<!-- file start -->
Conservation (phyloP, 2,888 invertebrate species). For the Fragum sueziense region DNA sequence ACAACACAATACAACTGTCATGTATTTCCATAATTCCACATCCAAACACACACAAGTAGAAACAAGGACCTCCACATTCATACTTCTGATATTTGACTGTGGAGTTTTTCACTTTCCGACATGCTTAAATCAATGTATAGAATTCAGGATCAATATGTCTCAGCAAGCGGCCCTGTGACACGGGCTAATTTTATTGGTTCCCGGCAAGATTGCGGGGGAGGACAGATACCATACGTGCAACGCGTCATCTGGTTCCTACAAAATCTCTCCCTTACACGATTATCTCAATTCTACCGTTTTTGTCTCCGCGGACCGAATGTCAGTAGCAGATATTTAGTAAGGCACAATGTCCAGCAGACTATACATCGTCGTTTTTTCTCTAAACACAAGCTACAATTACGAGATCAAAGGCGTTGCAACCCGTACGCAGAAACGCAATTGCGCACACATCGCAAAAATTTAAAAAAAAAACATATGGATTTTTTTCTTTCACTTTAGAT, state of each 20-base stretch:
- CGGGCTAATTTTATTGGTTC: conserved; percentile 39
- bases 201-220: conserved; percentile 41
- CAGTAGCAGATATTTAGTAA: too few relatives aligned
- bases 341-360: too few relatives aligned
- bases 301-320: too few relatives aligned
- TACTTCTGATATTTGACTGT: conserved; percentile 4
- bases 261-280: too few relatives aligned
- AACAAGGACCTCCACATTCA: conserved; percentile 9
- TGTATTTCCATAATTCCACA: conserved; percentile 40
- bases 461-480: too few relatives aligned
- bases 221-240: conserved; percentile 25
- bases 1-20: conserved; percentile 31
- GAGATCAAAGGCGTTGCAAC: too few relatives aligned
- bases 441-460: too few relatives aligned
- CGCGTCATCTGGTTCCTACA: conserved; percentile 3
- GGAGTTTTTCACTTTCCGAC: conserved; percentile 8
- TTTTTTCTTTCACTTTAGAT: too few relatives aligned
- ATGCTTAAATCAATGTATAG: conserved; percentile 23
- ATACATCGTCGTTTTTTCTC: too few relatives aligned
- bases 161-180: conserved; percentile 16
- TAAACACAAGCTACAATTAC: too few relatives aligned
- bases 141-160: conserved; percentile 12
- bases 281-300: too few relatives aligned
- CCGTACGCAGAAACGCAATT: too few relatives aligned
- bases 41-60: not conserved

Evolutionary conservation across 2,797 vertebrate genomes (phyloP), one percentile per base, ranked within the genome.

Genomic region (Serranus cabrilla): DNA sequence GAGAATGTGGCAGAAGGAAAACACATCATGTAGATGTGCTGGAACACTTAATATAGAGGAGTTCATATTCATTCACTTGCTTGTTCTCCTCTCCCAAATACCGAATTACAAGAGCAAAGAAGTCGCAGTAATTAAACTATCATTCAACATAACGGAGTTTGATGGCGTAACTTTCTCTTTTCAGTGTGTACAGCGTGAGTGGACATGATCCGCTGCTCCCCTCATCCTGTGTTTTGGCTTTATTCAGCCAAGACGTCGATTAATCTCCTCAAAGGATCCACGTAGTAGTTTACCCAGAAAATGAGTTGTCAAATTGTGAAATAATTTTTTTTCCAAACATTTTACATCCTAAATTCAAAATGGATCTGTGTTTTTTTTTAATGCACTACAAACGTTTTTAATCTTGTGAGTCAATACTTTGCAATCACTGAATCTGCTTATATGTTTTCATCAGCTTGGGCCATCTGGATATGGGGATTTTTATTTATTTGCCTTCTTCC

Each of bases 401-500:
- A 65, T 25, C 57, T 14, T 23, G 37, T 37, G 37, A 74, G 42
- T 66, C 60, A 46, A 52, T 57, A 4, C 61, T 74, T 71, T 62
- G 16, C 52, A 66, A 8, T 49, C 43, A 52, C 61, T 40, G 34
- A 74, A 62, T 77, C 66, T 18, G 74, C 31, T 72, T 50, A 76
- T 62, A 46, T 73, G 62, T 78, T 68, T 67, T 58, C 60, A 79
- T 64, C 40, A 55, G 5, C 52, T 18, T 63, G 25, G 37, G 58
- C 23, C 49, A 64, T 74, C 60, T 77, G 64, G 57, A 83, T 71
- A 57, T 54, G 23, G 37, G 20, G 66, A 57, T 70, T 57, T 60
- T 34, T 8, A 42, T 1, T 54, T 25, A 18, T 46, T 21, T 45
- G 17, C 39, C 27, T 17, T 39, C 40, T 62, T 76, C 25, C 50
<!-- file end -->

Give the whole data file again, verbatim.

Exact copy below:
Conservation (phyloP, 2,888 invertebrate species). For the Fragum sueziense region DNA sequence ACAACACAATACAACTGTCATGTATTTCCATAATTCCACATCCAAACACACACAAGTAGAAACAAGGACCTCCACATTCATACTTCTGATATTTGACTGTGGAGTTTTTCACTTTCCGACATGCTTAAATCAATGTATAGAATTCAGGATCAATATGTCTCAGCAAGCGGCCCTGTGACACGGGCTAATTTTATTGGTTCCCGGCAAGATTGCGGGGGAGGACAGATACCATACGTGCAACGCGTCATCTGGTTCCTACAAAATCTCTCCCTTACACGATTATCTCAATTCTACCGTTTTTGTCTCCGCGGACCGAATGTCAGTAGCAGATATTTAGTAAGGCACAATGTCCAGCAGACTATACATCGTCGTTTTTTCTCTAAACACAAGCTACAATTACGAGATCAAAGGCGTTGCAACCCGTACGCAGAAACGCAATTGCGCACACATCGCAAAAATTTAAAAAAAAAACATATGGATTTTTTTCTTTCACTTTAGAT, state of each 20-base stretch:
- CGGGCTAATTTTATTGGTTC: conserved; percentile 39
- bases 201-220: conserved; percentile 41
- CAGTAGCAGATATTTAGTAA: too few relatives aligned
- bases 341-360: too few relatives aligned
- bases 301-320: too few relatives aligned
- TACTTCTGATATTTGACTGT: conserved; percentile 4
- bases 261-280: too few relatives aligned
- AACAAGGACCTCCACATTCA: conserved; percentile 9
- TGTATTTCCATAATTCCACA: conserved; percentile 40
- bases 461-480: too few relatives aligned
- bases 221-240: conserved; percentile 25
- bases 1-20: conserved; percentile 31
- GAGATCAAAGGCGTTGCAAC: too few relatives aligned
- bases 441-460: too few relatives aligned
- CGCGTCATCTGGTTCCTACA: conserved; percentile 3
- GGAGTTTTTCACTTTCCGAC: conserved; percentile 8
- TTTTTTCTTTCACTTTAGAT: too few relatives aligned
- ATGCTTAAATCAATGTATAG: conserved; percentile 23
- ATACATCGTCGTTTTTTCTC: too few relatives aligned
- bases 161-180: conserved; percentile 16
- TAAACACAAGCTACAATTAC: too few relatives aligned
- bases 141-160: conserved; percentile 12
- bases 281-300: too few relatives aligned
- CCGTACGCAGAAACGCAATT: too few relatives aligned
- bases 41-60: not conserved

Evolutionary conservation across 2,797 vertebrate genomes (phyloP), one percentile per base, ranked within the genome.

Genomic region (Serranus cabrilla): DNA sequence GAGAATGTGGCAGAAGGAAAACACATCATGTAGATGTGCTGGAACACTTAATATAGAGGAGTTCATATTCATTCACTTGCTTGTTCTCCTCTCCCAAATACCGAATTACAAGAGCAAAGAAGTCGCAGTAATTAAACTATCATTCAACATAACGGAGTTTGATGGCGTAACTTTCTCTTTTCAGTGTGTACAGCGTGAGTGGACATGATCCGCTGCTCCCCTCATCCTGTGTTTTGGCTTTATTCAGCCAAGACGTCGATTAATCTCCTCAAAGGATCCACGTAGTAGTTTACCCAGAAAATGAGTTGTCAAATTGTGAAATAATTTTTTTTCCAAACATTTTACATCCTAAATTCAAAATGGATCTGTGTTTTTTTTTAATGCACTACAAACGTTTTTAATCTTGTGAGTCAATACTTTGCAATCACTGAATCTGCTTATATGTTTTCATCAGCTTGGGCCATCTGGATATGGGGATTTTTATTTATTTGCCTTCTTCC

Each of bases 401-500:
- A 65, T 25, C 57, T 14, T 23, G 37, T 37, G 37, A 74, G 42
- T 66, C 60, A 46, A 52, T 57, A 4, C 61, T 74, T 71, T 62
- G 16, C 52, A 66, A 8, T 49, C 43, A 52, C 61, T 40, G 34
- A 74, A 62, T 77, C 66, T 18, G 74, C 31, T 72, T 50, A 76
- T 62, A 46, T 73, G 62, T 78, T 68, T 67, T 58, C 60, A 79
- T 64, C 40, A 55, G 5, C 52, T 18, T 63, G 25, G 37, G 58
- C 23, C 49, A 64, T 74, C 60, T 77, G 64, G 57, A 83, T 71
- A 57, T 54, G 23, G 37, G 20, G 66, A 57, T 70, T 57, T 60
- T 34, T 8, A 42, T 1, T 54, T 25, A 18, T 46, T 21, T 45
- G 17, C 39, C 27, T 17, T 39, C 40, T 62, T 76, C 25, C 50